WHAT THE HELL

Kevin Brennan Writes About What It's Like

Gatecrash — Part 2: Craving creativity

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What is creativity anyway?

We all probably have different definitions, ranging from “the act of creating something” to “making real something derived from the imagination.”

For me there’s also a component of making something that’s new. Children are creative, after all, because they don’t know the existing patterns. The only way art progresses is by breaking the existing patterns in favor of new ones.

In fact, most art is meant to be perceived as new. It extends our understanding of the world by making connections that we haven’t thought of before, by forcing us to look at life, society, and culture from a new angle.

That, in my opinion, is what’s missing from fiction today.

My theory is that fiction has become detached from art in a way that other media might not have — probably thanks to technology. It has become the most democratized creative pursuit, allowing anyone with the desire to tell a story to produce and sell it online. There is no need any longer for a degree in creative writing, or for a specialized education of any kind, really. (Not that an MFA was ever really required for publishing success.) All you need is the passion to do it, and passion is something our culture pumps out like bottled water. Fiction writers today — most self-publishers, anyway — have educated themselves by reading, mostly by reading extensively, deeply, and obsessively in their chosen genres. The truth is, unfortunately, that this democratization has allowed the book market to expand like an infinite balloon.

Other disciplines, like painting, dance, music, sculpture, filmmaking, and even computer graphics and game programming, do in fact require a pretty high level of education to perform competently, competitively. And, once armed with the education, the artist can apply creativity to the process of practice and performance in order to make something new, something that extends the breadth of the discipline. We’ve heard it before in terms of a Picasso or a Jackson Pollock or a Miró or any other abstract artist, that you have to know how to draw before you can do what they do. The same is clearly true with something as complex as music: if you don’t know your scales, you can’t write a symphony. (You might be able to write a halfway decent pop song, though, and no one will notice what you don’t know.)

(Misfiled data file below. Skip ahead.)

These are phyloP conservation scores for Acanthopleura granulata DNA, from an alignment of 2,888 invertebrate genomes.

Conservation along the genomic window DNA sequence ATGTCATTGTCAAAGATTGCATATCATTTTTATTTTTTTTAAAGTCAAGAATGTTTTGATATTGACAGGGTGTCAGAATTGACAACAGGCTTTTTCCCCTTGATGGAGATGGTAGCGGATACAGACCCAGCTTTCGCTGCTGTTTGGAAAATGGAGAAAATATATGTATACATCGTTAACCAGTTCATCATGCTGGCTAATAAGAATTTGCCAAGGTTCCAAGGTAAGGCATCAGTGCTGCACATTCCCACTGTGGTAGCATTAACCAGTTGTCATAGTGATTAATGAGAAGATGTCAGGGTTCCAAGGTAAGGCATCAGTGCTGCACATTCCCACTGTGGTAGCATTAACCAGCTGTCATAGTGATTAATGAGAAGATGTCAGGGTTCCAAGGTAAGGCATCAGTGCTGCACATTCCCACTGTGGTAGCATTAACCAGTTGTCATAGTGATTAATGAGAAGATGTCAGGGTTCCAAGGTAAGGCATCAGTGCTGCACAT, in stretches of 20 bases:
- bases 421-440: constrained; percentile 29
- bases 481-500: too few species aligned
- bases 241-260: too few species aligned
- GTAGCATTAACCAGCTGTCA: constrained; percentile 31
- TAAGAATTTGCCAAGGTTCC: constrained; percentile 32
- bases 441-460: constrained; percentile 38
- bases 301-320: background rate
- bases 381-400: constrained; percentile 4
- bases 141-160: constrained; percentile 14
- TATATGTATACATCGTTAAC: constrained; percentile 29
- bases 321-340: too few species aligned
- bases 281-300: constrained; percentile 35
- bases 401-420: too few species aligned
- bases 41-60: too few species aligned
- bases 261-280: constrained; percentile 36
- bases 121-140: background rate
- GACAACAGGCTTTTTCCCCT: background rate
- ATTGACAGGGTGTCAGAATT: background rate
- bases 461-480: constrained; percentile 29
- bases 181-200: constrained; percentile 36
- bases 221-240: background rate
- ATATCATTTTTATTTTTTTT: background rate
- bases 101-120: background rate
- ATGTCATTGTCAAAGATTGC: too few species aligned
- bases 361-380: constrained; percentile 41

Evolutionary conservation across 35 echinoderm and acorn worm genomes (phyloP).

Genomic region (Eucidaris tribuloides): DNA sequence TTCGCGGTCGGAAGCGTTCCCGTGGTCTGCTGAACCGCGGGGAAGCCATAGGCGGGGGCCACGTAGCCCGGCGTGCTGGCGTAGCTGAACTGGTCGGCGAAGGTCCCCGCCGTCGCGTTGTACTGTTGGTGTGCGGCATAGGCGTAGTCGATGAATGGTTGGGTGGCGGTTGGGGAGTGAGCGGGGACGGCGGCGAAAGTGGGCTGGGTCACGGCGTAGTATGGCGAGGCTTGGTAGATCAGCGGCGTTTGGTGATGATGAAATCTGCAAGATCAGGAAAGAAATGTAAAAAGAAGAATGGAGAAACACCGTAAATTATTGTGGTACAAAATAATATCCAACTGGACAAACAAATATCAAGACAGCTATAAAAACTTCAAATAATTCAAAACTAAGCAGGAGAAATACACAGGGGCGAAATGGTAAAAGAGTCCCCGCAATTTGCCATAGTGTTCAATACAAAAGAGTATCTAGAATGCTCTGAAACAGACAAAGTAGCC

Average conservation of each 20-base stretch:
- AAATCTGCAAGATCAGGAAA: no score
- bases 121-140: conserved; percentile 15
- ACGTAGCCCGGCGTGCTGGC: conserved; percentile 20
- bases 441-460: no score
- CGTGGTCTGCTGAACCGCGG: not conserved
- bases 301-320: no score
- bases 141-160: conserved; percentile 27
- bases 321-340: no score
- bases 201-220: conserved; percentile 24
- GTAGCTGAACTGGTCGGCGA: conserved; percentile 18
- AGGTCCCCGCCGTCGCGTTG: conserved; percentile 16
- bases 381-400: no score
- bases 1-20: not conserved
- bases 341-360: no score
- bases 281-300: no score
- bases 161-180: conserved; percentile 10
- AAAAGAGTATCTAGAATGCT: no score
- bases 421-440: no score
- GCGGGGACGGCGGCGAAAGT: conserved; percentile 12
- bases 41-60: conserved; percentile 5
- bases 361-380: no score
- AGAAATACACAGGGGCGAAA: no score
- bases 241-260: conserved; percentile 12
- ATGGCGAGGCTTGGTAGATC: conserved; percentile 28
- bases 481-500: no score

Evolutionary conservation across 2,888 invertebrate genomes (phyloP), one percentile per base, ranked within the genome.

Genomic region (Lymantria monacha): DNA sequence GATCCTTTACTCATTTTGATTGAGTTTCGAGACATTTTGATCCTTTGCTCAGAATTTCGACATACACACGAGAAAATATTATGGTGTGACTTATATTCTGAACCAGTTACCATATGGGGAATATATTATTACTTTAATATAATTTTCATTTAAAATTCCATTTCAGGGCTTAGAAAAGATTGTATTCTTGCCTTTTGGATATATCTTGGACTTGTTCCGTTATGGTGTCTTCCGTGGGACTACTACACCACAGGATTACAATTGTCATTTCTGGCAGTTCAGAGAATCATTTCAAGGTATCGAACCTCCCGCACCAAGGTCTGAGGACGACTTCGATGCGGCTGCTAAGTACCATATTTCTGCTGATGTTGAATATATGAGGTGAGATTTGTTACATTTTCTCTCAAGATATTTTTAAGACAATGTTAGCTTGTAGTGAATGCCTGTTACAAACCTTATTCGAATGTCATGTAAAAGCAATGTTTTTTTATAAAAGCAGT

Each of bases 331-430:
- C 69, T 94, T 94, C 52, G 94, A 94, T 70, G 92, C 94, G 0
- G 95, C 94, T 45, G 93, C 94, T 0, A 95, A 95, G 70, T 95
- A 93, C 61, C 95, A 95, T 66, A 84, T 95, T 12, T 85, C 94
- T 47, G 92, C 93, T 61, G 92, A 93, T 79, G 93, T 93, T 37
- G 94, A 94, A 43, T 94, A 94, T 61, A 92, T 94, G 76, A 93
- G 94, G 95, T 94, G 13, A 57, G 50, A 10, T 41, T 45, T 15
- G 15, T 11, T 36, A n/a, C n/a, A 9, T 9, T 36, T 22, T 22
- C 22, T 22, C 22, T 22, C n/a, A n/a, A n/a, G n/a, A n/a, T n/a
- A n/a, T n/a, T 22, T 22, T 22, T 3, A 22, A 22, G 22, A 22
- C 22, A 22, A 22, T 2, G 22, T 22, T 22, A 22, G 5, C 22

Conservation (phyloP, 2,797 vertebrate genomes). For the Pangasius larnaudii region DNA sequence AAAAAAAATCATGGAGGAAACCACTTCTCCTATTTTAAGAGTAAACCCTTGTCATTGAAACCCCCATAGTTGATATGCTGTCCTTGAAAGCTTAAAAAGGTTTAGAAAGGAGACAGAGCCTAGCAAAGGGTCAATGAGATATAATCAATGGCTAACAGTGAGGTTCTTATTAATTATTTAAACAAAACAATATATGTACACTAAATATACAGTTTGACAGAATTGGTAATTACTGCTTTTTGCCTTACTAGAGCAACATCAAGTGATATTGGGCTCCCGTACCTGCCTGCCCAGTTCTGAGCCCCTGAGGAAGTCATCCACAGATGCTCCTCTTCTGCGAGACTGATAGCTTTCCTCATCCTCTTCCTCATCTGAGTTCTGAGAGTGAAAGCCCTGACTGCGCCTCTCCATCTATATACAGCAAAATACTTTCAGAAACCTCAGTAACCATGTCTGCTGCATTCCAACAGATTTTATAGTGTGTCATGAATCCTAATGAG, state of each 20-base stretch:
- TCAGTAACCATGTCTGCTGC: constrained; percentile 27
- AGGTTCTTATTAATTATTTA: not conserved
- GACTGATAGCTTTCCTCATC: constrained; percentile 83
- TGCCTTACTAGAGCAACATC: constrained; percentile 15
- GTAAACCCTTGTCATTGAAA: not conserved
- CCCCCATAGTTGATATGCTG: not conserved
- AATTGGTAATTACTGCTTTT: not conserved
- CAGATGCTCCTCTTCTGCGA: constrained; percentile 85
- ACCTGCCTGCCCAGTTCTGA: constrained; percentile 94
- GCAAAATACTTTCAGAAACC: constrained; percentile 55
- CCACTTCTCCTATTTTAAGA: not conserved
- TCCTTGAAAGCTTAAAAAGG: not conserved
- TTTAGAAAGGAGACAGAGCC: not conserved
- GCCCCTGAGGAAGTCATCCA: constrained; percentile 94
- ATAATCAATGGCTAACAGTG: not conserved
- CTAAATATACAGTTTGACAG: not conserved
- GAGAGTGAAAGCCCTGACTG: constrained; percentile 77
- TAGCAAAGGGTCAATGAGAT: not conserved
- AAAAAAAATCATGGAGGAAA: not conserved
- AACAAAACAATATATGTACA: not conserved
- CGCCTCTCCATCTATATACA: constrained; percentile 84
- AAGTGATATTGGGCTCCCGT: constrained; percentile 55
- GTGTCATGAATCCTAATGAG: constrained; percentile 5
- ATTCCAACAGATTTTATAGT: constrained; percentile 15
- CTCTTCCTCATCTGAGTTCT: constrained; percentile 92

It’s important to acknowledge that there is a market for the novels and stories being written and published by the passionate layperson today. Self-publishing has created a kind of samizdat literature, akin to that in Soviet Russia which was disseminated one copy at a time by individuals. Readers are writing and writers are reading, and they exchange their wares with enormous enthusiasm and commitment, often generating significant sales on Amazon while they’re at it. They review each other’s work, usually approvingly (then again, this isn’t very different from the traditional blurbs that appear on book jackets), pumping each other up on blogs and social media, creating in the process a large community of dedicated wordsmiths.

What happens, though, when the works they create by the millions (as the state of the market is right now) are almost indistinguishable from one another? Where is the value? Even the covers — especially in the realm of romance, fantasy, and thrillers — have a dizzying sameness that tells prospective readers, “You’ll get what you expect to get from this.”

The reader, in other words, must not want to be surprised or shocked by the books she reads. Or at least the books she buys. Maybe, when money is changing hands, it’s better to deliver the goods the consumer hopes to be getting.